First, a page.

MOBERLY, Mo. — During a Show-Me Cannabis town hall meeting Tuesday night, Rep. Chris Kelly, D-Columbia, expressed his support of the legalization of marijuana to the room of supporters, but did say he had some concerns he wants to wade through before he backs any legislative efforts.
The event Tuesday night in Moberly, Mo., garnered about 100 people of all ages who listened to Kelly, John Payne, Show-Me Cannabis Executive Director, St. Louis City Police Department Sgt. Gary Wiegert and criminal defense lawyer Dan Viets.
“In order to support the legalization of marijuana, you have to come to the conclusion that that’s a good idea,” Kelly says. “I’ve come to that conclusion. What led me there was my seven years as a judge in Columbia.”
During his time as a judge, Kelly says he heard “dozens and dozens” of domestic violence cases. Many of those cases, he points out, involved first responders being unable to arrive quickly because, “at the same time, police resources were devoted to the interdiction of marijuana.”
Kelly points out that supporting the legalization of marijuana does not mean he supports the legalization of other drugs — a comment that drew applause from the crowd. Additionally, he says supporting legalization does not mean condoning use of the substance.
Kelly says he has seen the so-called “war on drugs” occur during his entire adult life, and all of the money that is put toward the effort hasn’t necessarily yielded results regarding marijuana use.
“I don’t see we’ve stopped one single person from smoking one single joint with all of that money, which means we’ve wasted a whole lot of money,” he says.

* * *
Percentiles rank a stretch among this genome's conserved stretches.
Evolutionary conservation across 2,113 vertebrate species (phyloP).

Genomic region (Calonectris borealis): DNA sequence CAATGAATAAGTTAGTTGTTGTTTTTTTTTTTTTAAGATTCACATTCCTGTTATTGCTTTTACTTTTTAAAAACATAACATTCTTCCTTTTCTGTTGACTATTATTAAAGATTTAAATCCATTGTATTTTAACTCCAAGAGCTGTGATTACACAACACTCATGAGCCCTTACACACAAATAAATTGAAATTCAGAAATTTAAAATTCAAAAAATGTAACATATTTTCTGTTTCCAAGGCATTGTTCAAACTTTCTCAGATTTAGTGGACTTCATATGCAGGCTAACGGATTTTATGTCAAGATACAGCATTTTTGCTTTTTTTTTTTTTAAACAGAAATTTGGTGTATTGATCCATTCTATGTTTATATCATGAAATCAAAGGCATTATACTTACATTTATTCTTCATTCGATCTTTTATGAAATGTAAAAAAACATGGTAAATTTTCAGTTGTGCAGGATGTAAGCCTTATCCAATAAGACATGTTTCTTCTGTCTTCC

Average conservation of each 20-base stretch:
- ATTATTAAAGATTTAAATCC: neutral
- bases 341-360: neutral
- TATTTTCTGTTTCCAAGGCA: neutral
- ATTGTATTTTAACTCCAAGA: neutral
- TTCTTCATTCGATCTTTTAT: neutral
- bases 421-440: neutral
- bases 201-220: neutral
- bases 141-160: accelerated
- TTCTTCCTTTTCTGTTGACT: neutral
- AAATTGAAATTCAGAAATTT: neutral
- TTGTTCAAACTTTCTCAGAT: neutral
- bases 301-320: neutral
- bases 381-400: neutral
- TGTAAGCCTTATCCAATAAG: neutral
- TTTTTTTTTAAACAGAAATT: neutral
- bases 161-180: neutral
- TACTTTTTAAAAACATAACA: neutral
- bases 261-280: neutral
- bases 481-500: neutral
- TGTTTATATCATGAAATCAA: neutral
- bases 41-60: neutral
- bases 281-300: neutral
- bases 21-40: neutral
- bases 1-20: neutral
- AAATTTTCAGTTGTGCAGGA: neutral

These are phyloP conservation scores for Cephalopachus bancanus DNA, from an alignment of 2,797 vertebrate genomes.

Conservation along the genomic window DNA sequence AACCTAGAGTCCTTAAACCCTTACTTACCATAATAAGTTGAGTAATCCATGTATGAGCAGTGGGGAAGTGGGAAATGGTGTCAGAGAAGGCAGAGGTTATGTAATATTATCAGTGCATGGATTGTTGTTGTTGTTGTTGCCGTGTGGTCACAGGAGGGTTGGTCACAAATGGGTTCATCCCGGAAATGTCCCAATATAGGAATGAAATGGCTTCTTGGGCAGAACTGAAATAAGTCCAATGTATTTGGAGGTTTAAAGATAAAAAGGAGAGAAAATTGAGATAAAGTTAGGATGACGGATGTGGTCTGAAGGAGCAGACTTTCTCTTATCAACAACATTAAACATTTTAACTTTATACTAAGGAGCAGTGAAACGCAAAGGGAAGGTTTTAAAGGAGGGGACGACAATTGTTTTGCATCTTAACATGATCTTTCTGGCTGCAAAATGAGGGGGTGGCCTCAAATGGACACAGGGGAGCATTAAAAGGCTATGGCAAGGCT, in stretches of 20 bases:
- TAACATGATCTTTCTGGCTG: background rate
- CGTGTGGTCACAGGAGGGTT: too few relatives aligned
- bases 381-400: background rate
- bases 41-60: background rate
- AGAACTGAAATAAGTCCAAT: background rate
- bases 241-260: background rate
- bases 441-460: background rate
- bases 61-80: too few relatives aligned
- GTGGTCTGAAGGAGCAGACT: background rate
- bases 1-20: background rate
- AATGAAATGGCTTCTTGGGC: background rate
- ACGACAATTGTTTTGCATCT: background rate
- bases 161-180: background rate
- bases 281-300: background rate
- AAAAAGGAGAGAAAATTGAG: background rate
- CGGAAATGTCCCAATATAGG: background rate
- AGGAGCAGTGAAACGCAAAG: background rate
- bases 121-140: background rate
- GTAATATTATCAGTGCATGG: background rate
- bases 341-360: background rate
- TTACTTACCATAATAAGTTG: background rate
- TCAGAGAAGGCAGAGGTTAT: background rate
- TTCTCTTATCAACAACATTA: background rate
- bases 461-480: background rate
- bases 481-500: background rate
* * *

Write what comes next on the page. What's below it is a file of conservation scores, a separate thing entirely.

The Show-Me Cannabis organization recently spoke during the House Downsizing State Government meetings chaired by Rep. Paul Curtman, R-Pacific. During those meetings, the group members advocated for similar efforts.
Viet, who also is chairman of the Show-Me Cannabis board, points out that the preferred rhetoric for the effort in terms of legalization is “taxation and regulation.” The idea is if the government is going to tax and regulate cigarettes and alcohol, marijuana should fall under those same principles.
Kelly says he is still thinking about how he wants to proceed with the issue in the legislature, be it an effort through as a bill or as a ballot measure. If ballot measure, he says he hopes it can come through the legislature rather than through the petition-initiative process — something Kelly says he wishes all measures, not just this one, would follow.
“Initiative petitions are almost always written by one side of an argument, and therefore there’s no discipline,” he says. “They’re often written without any internal challenges. That’s why I think the legislative process is a better way to make law.”
Kelly says it’s important to him that he have some control over how the issue is presented, adding that the public perception is “very, very important.” The “who and how” the effort presents is particularly Kelly’s focus.
Rep. Rory Ellinger, D-University City, has expressed similar interests in pursuing this type of legislation and says he plans to put something forward this coming session at least on the decriminalization front during this coming session, telling The Missouri Times earlier during the summer that he thinks that effort “will get farther than it did last year.”